High powered 254 nm UV-C ultraviolet light germicidal solutions are regularly used every day in commercial and hospital implementations. With the coronavirus on everyone’s mind, now may be an optimal time to bring this technology into your home.
Scientists have known about the deactivation ability of UV lights, specifically germicidal UV lights (UVC) for decades. The good news is that by applying existing commercial technology to residential HVAC systems, single pass air deactivation of virus, mold and bacteria is not only possible, but available today.
To be effective, each system must be specifically configured to the duct system to be disinfected. Duct sizing, air flow speeds, deactivation zones, and the specific output of the multiple UV-C lamps to be used must be taken into account for each home. Some lamps, with an extra layer of insulating glass can operate at higher output levels in duct systems, and are sometimes the most cost-effective solution.
Ultraviolet purification systems utilize germicidal lamps that are designed and calculated to produce a certain dosage of ultraviolet (usually at least 16,000 microwatt seconds per square centimeter but many units actually have a much higher dosage.) The principle of design is based on a product of time and intensity – you must have a certain amount of both for a successful design.
Some systems, in addition to direct air stream, single pass UVC deactivation utilize UVC activated PCO (Photo Catylitic Oxydation) and activated carbon receptor banks to enhance the germicidal effect and also to remove odors and various volatile organic compounds that can potentially present health risks.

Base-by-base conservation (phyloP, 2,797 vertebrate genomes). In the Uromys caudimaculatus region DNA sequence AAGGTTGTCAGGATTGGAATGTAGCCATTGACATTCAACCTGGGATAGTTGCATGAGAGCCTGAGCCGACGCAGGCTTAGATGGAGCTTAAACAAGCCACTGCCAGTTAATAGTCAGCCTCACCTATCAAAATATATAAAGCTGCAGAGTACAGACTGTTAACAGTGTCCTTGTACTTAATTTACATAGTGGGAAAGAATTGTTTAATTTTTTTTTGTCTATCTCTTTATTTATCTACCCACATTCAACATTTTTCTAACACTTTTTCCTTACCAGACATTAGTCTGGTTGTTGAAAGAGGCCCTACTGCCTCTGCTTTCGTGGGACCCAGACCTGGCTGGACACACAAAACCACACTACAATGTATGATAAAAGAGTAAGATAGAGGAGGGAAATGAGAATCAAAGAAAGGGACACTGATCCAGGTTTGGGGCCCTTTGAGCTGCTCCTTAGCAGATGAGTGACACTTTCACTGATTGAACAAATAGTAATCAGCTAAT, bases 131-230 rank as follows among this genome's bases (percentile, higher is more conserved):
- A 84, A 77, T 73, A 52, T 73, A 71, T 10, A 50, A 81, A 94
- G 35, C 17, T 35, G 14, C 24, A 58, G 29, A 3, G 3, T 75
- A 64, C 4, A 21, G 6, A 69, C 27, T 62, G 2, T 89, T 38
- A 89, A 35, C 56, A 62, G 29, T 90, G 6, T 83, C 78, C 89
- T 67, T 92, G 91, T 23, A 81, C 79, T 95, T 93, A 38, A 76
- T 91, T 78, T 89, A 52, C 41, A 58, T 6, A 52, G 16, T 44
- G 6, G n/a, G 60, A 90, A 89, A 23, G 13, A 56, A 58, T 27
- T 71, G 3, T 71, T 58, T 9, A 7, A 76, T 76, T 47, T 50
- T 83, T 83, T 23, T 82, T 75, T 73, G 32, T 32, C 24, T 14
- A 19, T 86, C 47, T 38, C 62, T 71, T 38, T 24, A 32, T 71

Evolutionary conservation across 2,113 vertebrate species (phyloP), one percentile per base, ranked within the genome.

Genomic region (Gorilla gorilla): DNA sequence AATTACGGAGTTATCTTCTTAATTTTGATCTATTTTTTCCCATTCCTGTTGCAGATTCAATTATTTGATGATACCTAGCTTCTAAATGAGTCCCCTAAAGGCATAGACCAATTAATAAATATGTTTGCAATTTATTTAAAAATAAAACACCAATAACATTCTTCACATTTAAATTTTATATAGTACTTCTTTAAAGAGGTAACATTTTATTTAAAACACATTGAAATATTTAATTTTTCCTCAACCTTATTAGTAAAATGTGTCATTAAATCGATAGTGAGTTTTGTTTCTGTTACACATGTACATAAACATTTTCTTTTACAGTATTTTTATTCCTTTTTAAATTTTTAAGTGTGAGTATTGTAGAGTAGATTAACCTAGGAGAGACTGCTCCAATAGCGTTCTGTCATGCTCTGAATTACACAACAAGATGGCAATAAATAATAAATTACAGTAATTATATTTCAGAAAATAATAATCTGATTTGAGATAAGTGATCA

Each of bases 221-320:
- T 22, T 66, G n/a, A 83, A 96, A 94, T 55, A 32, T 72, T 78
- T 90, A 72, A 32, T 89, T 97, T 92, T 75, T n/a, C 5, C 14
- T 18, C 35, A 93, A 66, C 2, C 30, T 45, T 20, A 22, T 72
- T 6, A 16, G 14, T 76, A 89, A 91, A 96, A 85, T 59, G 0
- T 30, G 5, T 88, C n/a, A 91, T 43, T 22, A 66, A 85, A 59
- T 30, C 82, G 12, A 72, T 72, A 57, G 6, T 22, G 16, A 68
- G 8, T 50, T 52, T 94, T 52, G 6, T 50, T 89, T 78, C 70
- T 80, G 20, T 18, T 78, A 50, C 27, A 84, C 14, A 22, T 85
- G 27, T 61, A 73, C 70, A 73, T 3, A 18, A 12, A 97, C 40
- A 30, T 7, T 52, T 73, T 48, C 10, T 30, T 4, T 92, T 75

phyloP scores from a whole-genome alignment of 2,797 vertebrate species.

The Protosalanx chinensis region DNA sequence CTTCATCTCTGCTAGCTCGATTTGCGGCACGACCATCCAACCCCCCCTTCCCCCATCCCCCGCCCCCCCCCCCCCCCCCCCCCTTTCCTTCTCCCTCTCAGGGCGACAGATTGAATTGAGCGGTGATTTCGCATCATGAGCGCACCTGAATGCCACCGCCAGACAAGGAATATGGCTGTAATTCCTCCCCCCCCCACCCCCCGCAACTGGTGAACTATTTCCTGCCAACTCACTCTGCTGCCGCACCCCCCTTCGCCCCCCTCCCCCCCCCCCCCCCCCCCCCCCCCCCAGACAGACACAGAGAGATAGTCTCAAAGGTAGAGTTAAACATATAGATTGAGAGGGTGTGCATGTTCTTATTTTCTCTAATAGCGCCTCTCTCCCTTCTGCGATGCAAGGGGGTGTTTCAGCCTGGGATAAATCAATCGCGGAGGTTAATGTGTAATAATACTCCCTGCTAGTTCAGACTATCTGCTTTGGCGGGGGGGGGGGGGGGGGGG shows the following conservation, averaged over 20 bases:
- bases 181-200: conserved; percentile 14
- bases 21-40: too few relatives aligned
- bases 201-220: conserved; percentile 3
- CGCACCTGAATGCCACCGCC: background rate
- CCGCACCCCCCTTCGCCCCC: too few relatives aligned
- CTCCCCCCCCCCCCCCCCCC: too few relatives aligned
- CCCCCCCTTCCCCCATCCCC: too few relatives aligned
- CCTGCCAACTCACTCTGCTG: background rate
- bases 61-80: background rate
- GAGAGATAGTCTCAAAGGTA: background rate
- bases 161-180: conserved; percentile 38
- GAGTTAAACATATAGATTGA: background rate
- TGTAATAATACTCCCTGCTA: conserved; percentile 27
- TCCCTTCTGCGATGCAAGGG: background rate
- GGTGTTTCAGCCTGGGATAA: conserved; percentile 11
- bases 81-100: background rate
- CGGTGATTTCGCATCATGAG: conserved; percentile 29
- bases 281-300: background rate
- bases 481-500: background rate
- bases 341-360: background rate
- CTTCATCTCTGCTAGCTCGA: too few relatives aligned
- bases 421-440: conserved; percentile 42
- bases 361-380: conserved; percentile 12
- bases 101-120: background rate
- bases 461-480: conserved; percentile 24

Also, in addition to direct air stream sanitization, coil sanitizing lights are often installed near each air conditioning coil to prevent the growth of mold and bacteria in the moist environment of the coil during the air conditioning season.
The typical installed cost for a complete system depends on the ductwork size and configuration but are usually in the range of $900 – $1600 per ton. Lower cost, but significantly less powerful systems are also available.
NOTE: Deactivating virus particles in a single pass requires considerably more UVC output than is available in typical residential UV light products. Effective but safe and reliable configuration design depends on the size and layout of your duct system.
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